Twitter is awash with comments like these below as people share web analysis of the inscription and signature. One of the most popular theories on the Internet is that the yearbook inscription is real down to the words Love Ray or Roy, with someone adding the rest to make the whole thing more implicating. The website Cowger Nation wrote that it had pinpointed 12 anomalies.
Roy Moore’s wife, Kayla, shared a conservative website’s story alleging forgery. That article, by Gateway Pundit, is built on the Twitter analysis of a controversial man named Thomas Wictor who has alleged photo faking before and theorized that Las Vegas shooter Stephen Paddock accidentally shot himself. He was harshly critical of some conservatives in the wake of Charlottesville. This is the thread that got people talking:
In a post on YouTube suspending Wictor’s account in the past, the conservative Breitbart wrote, “He’s a Venezuelan-born recluse with a rich and varied past who, besides being the world’s greatest (and only) expert on World War I flamethrowers, also happens to produce some of the most fascinating Twitter threads and social media video commentary you will ever see on subjects ranging from Antifa to Pallywood to what’s really going on in Syria and Iraq. Some of his output is so kooky and recondite that, quite possibly, it strays into the realm of conspiracy theory. But with Wictor you can never be quite sure because his exposition is so thorough and well-documented.” He is, in fact, the author of a book on German flamethrowing pioneers.
The key arguments by Moore supporters alleging forgery include: the two-colored ink photo; “Ole Hickory House” being written in a printed style that people believe doesn’t match known recent copies of Moore’s printing style; the difference in how the 7s are written in the yearbook; the fact that Moore was a deputy DA but not the actual DA; differences in how letters are constructed in recent examples of Moore’s signature when compared to the yearbook; questions about why anyone would sign a yearbook in December and why the person would write the date more than one time; whether the signature says Ray instead of Roy; and other purported anomalies. Others are less than convinced. The blog Caffeinated Thoughts countered, “They compare the 7s in reference to 1977 in Moore’s note with the seven below his name. Nobody has reported ’12-22-77 Olde Hickory House’ to be part of his note, have they? The date underneath Moore’s signature could have been added by someone else as a reference. I think the ‘analyst’ made an assumption here.”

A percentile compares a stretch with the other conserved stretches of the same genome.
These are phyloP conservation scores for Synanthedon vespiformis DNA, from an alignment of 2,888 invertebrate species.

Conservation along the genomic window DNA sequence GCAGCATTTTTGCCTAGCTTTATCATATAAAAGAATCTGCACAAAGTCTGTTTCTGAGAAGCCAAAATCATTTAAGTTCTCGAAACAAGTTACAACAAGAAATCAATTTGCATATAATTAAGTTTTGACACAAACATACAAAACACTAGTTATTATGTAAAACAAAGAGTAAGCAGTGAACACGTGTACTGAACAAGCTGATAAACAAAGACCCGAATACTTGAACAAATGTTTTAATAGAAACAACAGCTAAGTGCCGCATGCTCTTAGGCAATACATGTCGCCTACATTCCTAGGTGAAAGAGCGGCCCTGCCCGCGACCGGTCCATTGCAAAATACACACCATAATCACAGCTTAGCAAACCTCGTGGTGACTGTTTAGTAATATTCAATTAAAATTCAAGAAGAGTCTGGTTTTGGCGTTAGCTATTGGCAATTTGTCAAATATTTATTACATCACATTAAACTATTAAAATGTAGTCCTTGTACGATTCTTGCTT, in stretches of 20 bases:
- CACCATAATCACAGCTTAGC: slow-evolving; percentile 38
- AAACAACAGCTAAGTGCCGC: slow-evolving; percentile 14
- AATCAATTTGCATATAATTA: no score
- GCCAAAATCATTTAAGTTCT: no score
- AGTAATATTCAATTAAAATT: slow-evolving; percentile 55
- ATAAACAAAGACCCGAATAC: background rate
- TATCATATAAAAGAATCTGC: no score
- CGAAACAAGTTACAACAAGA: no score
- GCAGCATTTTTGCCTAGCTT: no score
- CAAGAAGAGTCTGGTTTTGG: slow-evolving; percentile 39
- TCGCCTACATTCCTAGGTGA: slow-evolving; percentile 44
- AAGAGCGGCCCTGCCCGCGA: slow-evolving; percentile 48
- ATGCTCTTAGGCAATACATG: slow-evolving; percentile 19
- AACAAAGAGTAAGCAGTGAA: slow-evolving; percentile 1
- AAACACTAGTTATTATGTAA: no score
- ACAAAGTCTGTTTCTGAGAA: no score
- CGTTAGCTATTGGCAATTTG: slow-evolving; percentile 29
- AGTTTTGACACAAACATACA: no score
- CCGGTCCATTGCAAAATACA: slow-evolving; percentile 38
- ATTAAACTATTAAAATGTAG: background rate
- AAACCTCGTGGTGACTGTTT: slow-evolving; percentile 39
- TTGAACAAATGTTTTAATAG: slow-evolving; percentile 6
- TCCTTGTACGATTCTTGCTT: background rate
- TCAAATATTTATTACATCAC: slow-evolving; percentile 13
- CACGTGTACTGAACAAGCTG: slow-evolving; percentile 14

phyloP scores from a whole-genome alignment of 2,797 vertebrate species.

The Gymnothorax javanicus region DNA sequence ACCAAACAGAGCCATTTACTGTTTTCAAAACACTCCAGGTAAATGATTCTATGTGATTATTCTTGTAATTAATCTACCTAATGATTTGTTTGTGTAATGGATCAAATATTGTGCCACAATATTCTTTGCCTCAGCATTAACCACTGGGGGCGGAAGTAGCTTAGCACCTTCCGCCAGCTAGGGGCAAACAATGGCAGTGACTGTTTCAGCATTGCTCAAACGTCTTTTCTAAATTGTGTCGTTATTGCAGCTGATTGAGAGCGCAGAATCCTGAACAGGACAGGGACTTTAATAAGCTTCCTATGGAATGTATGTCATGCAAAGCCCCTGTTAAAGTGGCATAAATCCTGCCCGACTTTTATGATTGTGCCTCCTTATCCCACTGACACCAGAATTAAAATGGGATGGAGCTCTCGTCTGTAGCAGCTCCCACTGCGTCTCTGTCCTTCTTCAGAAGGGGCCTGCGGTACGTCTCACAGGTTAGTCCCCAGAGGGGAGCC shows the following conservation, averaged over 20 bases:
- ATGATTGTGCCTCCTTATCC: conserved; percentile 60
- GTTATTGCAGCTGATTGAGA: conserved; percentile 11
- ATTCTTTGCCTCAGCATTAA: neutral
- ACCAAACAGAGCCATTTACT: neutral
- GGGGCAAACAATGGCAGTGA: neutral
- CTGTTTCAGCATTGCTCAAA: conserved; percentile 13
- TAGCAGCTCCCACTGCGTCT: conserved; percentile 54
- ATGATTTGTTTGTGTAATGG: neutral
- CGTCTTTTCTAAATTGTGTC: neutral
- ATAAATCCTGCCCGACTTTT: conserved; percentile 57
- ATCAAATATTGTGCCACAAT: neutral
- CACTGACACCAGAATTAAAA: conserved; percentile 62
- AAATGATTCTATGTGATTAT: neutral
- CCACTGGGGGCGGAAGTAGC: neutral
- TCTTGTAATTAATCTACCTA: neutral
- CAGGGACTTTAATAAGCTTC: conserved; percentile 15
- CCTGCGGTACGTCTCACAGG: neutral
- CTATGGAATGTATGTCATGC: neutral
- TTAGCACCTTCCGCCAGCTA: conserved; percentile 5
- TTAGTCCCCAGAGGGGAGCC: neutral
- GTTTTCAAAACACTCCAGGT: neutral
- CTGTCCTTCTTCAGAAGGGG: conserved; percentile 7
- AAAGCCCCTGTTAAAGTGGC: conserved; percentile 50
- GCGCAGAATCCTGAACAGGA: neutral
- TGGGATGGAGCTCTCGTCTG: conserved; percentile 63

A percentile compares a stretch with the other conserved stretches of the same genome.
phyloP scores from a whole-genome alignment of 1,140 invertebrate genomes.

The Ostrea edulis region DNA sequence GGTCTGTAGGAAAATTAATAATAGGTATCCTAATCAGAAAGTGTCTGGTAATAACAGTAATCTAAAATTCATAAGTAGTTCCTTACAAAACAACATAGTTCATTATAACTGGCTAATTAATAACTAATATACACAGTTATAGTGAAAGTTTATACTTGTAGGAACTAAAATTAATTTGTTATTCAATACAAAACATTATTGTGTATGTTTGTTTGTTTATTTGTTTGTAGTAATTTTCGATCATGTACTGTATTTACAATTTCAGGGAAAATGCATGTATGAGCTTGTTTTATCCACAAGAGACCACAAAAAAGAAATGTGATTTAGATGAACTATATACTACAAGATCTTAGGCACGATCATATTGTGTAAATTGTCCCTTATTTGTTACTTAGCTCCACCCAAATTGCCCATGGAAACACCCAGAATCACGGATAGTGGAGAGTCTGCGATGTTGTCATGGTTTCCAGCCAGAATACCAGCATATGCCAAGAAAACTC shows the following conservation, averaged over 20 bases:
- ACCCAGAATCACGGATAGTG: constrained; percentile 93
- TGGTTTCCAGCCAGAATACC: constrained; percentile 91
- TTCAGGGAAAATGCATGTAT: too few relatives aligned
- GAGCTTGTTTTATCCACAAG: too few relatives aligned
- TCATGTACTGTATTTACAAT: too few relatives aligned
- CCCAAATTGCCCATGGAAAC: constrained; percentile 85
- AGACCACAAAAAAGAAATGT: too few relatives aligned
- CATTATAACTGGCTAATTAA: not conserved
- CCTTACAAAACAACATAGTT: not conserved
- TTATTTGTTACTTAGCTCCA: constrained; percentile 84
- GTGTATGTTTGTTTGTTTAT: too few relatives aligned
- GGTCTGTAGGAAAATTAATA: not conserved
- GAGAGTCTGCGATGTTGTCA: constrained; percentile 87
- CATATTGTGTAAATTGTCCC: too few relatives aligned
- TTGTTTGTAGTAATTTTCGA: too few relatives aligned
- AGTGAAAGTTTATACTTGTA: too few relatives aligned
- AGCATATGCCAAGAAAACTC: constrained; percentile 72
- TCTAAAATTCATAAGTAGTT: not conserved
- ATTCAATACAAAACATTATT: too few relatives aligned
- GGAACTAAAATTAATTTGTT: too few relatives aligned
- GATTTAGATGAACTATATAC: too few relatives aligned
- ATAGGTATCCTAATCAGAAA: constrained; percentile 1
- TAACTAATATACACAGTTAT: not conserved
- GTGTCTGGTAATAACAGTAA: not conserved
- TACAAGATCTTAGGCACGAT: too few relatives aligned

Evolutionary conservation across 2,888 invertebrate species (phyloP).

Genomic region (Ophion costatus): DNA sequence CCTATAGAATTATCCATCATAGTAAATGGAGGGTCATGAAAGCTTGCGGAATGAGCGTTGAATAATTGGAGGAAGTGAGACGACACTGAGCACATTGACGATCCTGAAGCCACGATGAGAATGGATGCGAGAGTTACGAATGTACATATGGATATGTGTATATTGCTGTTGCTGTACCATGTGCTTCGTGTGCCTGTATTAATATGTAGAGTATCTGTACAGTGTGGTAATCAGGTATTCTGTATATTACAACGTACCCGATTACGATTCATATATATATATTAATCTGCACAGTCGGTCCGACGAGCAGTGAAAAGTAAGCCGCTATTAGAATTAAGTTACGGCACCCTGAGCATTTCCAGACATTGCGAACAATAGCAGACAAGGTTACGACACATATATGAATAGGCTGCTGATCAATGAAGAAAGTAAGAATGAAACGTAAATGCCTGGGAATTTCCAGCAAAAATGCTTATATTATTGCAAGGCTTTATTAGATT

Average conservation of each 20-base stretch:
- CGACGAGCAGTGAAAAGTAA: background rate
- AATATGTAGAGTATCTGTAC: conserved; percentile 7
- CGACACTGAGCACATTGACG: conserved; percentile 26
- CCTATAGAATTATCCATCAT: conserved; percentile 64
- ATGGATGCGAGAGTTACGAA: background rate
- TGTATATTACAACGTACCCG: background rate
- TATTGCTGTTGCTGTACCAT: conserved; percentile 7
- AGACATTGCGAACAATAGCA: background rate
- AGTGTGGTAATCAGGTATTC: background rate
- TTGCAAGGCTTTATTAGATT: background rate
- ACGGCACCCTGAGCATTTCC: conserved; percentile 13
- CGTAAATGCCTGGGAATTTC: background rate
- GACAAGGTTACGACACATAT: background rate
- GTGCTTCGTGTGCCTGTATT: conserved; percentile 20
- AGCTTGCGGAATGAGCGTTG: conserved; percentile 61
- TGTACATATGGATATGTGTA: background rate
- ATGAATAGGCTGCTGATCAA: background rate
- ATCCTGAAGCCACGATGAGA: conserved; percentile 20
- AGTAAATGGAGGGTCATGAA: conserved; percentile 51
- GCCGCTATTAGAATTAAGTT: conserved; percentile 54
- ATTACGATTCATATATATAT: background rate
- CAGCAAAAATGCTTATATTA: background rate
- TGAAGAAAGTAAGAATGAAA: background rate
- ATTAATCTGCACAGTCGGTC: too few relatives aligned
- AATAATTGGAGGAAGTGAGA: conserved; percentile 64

Moore’s lawyer has said that Moore doesn’t sign DA after his signature, but, rather, that, in divorce documents signed by Moore in a much later case involving Nelson, Moore’s assistant put the initials DA after his signature. The theory by Moore supporters is that the later divorce documents formed the basis for a purported forgery with the purported forger mistakenly thinking the DA was how Moore typically signed his signature when it is not. Moore’s attorney has pointed out that Allred claimed Nelson had never met Moore since the 1977 alleged encounter, yet Moore signed court documents relating to her divorce case.
“Jauregui claimed that the ‘D.A.’ next to Moore’s name were the initials of his assistant at the time, a sign that the assistant had actually stamped Moore’s signature,” reported The Hill.
4. Handwriting Analysts Say It’s Impossible to Assess the Yearbook Without Actually Seeing it
News outlets have asked independent handwriting analysts whether they can tell if the Moore signature and inscription are indeed forgeries. They’ve told news outlets that it’s impossible to tell without a detailed analysis of the actual yearbook, as well as numerous handwriting samples from Moore dating back to the 1970s. Part of the problem is that people on the Internet are comparing more recent versions of Moore’s writing to something he is alleged to have written in 1977, and people’s handwriting can change over time. Of course, because Allred has not produced the yearbook, an independent analysis that would include such older samples is not currently underway.